I reached Royal Hut in around 1.5 hours and got stuck into some lunch while I contemplated my next move. To stay in the hut or move forwards. In the hut I could strip out of my wet gear and get dry and enjoy a relaxing afternoon. Unfortunately there was no fuel around to get a fire going out in the middle of the tussock country so drying wet gear would have been impossible. To keep going, I could getvmore distance in and while the wind held off could tackle Stagg Saddle, the highest point on Te Araroa. I couldn’t get any wetter. If the wind stayed off and I kept moving I would be warm enough.
Decision made, I pressed on. Leaving the semi comfort of Royal Hut I headed back out into the rain and started toward the saddle. The first two kilometres was a gradual climb following an unnamed stream, crossing from side to side as required, before the terrain really kicked up for a 500 m section, climbing 200 m of what felt like near vertical terrain.
A lightly poled route lead up over tussocks and scree slopes. Lots of false summits kept appearing. I’d see a pole on the horizon thinking this has to be the top only to approach it and see another, bigger hillside behind it. The rain was coming down hard but the wind held off. All good to get to the top and down across the other side. The ground was saturated. Every depression and minor gully filled and over flowing with water. Alpine peat bogs acting as sponges to soak it all up and felling like sponges under foot. Water seemed to be seeping out of everything, scree, rock and moss patches.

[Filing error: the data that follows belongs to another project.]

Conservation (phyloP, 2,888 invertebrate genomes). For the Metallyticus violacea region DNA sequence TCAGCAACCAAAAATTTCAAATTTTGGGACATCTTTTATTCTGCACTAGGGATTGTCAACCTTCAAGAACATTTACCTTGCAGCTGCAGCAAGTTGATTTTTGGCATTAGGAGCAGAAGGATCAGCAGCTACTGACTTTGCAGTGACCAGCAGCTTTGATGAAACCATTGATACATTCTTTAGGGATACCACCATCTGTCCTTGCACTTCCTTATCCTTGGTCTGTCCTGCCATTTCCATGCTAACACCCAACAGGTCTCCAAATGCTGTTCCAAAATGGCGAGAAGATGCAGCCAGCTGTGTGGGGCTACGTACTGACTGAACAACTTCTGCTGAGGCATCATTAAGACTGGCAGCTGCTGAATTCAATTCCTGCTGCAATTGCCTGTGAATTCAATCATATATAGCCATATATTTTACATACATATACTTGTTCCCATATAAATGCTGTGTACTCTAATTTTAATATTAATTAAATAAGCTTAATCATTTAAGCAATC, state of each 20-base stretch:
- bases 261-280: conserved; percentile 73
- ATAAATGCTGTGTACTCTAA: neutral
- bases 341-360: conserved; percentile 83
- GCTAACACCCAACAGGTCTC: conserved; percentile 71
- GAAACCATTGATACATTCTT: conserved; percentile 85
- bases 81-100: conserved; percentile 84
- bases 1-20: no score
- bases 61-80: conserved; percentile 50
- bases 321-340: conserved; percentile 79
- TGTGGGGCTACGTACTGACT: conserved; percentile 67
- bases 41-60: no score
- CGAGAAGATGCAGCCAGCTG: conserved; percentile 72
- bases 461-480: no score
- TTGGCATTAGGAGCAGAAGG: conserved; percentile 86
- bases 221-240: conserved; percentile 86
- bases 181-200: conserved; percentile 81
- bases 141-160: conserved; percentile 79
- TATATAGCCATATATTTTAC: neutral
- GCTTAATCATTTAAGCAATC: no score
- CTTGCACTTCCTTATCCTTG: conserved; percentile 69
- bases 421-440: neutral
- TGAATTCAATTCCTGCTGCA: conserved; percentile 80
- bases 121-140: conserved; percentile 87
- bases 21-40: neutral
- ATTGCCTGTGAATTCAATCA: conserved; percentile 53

Over the steepest ground the terrain flattened a little as the trail climbed on scree, eventually bring me out at Stagg Saddle. On top I could feel the wind and wasnt about to hang around. I grabbed a couple of quick pictures on top of the highest point onthe Te Araroa and was keen to drop down the other side.
On a good day there is fantastic route that leads up even higher from the saddle to an open ridge top to walk on for a good 6 km with stunning views over Lake Tekapo and over Mount Cook. This wasn’t an option for me today. The cloud cover would have obscured any views and up even higher it was bound to be colder with the wind chill. The low land route it was for me.
Unfortunately once off the scree from the saddle it was back into tussocks. No trail to speak of, only a lightly poled route to follow all the way to Crooked Spur Hut. i was drench and had to keep moving to stay warm so I was on a mission, a forced march to Camp Stream Hut.
I was picturing a quiet hut all to myself with a roaring fire to get my gear dried and warm up a bit. Other than stupid me, who could possibly be out walking in this shite weather. Camp Creek Hut is an old 6 bunk hut. Imagine my surprise on reaching to hut to find 8 other TA trampers crammed inside. All bunks taken, one would be sleeping on the floor, the 8th in a rigged up hammock in the middle of the hut. Oh no! My worst nightmare. I was going to have to settle for a damp night in my tent. But the crew inside were all very understanding and had all been in this situation themselves. As I set my tent up, they made me a nice hot cup of ginger tea and shuffled around to make room so I could at least get out of the cold and hang some wet gear to dry a little.
Eventually I had to make my way out of the hut and into the tent as the others were getting settled for the night. Oh well, town tomorrow and a earned day off I reckon.